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5M Dead In Congo Despite UN Peacekeepers

From an oblivious CNN:

United Nations peacekeepers stand in a destroyed house in Sake, 30 kms west of Goma in 2007.

Report: Congo conflict claims 5 million lives

(CNN) — Hopes are high that the government of the Democratic Republic of Congo and armed groups can end a decade of fighting that a new report says has claimed the lives of more than 5 million people.

The two sides have been attending a conference for more than two weeks in the eastern city of Goma and late Tuesday, they appeared close to signing an agreement. Their discussions are focusing on peace for the country’s eastern Kivu provinces.

Humanitarian group, the International Rescue Committee, released a report Wednesday saying that conflict and humanitarian crisis in Congo have taken the lives of some 5.4 million people since 1998, and that 45,000 people continue to die there every month.

IRC President George Rupp said the loss of life was equivalent to the entire population of Denmark, or the state of Colorado, dying within a decade

The group said the national rate of mortality is nearly 60 percent higher than the average in the sub-Saharan region.

The IRC’s regional director said a peace deal — even if it covers only the east of the country — would have a wider impact.

“The significance is huge in the sense that the troubles in North Kivu have really been a major source of instability not only for the people in North Kivu itself, but for people in the surrounding region as well,” said Alyoscia D’Onofrio, who spoke to CNN from Bukavu, in South Kivu province.

D’Onofrio said a peace deal would signal that the Congolese government can take control of security even in restive areas like the east. That in turn would improve regional security, since conflict in the east has tended to draw in neighboring states, he said…

Isn’t it odd how the United Nations is not mentioned once in this article, even though they are the organization presumably overseeing the “peace” in the Congo.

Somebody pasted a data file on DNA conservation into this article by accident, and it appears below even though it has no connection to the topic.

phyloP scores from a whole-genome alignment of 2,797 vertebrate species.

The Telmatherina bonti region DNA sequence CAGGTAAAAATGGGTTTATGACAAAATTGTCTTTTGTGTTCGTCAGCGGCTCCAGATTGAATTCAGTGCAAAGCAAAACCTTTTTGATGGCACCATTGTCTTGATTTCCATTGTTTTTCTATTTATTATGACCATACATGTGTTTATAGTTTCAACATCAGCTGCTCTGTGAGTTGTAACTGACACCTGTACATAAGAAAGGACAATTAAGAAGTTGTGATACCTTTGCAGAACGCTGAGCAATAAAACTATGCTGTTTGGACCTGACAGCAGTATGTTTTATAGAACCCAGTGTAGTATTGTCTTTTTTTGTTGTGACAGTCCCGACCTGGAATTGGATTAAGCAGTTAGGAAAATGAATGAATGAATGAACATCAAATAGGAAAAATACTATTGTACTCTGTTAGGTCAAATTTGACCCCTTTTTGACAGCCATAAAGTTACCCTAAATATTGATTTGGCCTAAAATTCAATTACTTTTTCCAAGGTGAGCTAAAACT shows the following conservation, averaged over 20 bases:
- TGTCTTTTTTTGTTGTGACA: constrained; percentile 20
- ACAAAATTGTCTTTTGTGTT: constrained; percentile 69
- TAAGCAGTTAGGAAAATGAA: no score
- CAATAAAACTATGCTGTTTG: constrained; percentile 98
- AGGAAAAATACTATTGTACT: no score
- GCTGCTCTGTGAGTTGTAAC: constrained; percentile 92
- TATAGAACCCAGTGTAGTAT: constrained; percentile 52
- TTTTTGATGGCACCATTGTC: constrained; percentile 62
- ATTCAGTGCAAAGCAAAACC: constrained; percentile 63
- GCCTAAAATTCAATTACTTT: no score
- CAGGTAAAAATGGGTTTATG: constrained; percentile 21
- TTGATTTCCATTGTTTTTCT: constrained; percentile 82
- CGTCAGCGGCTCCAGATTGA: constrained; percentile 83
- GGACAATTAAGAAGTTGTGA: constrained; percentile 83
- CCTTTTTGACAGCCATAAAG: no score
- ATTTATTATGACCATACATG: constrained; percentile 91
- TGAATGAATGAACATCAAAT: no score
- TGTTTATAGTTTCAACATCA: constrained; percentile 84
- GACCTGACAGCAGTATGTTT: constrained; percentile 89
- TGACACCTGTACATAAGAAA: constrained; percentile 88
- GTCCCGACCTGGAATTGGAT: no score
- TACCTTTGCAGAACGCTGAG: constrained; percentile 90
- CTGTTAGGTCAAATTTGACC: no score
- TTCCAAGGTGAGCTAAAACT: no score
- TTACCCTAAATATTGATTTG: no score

From Wikipedia:

United Nations Mission in the Democratic Republic of Congo

The Mission of the United Nations in the Democratic Republic of Congo (DRC), abbreviated MONUC (a French acronym for Mission de l’ Organisation des Nations Unies en République démocratique du Congo) is a United Nations peacekeeping force established on February 24, 2000, by Resolution 1291 of the United Nations Security Council to monitor the peace process of the Second Congo War, though much of its focus subsequently turned to the conflict in the Ituri. The initial UN presence in the Congo, before the passing of Resolution 1291, was a force of military observers to observe and report on the compliance on factions with the peace accords, a deployment authorised by the earlier Resolution 1258 (1999).

The headquarters of the mission are in Kinshasa, DRC. The mission views the DRC as consisting of 6 sectors, each with its own staff headquarters. In 2005-6 the Eastern Division however was formed at Kisangani and took over brigades in North Kivu, South Kivu, and Ituri, along with two or three of the Sector HQs. The approved budget for MONUC, from July 1, 2007 to June 30, 2008, is US$1,166.72 million, the largest for any current UN peacekeeping operation…

Total strength, on 30 August 2007 was 18,275 uniformed personnel, including 16,640 troops, 644 military observers, 991 police, who were supported by 943 international civilian personnel, 2,048 local civilian staff and 553 United Nations Volunteers.

The UN has recorded a total of 112 fatalities among MONUC personnel, up to the end of 2006, as follows: 74 military personnel, 9 military observers, 2 UN police, 10 international civilian, and 17 local civilian.

So exactly what good has the UN presence done in their seven years in the Congo? (And their record for rapes of the locals doesn’t count.)

And, lest we forget, these are the self-same expert “peacekeepers” who we are told by the Democrats and the media should be in charge of Iraq and everywhere else for that matter.

This article was posted by Steve on Wednesday, January 23rd, 2008. Comments are currently closed.

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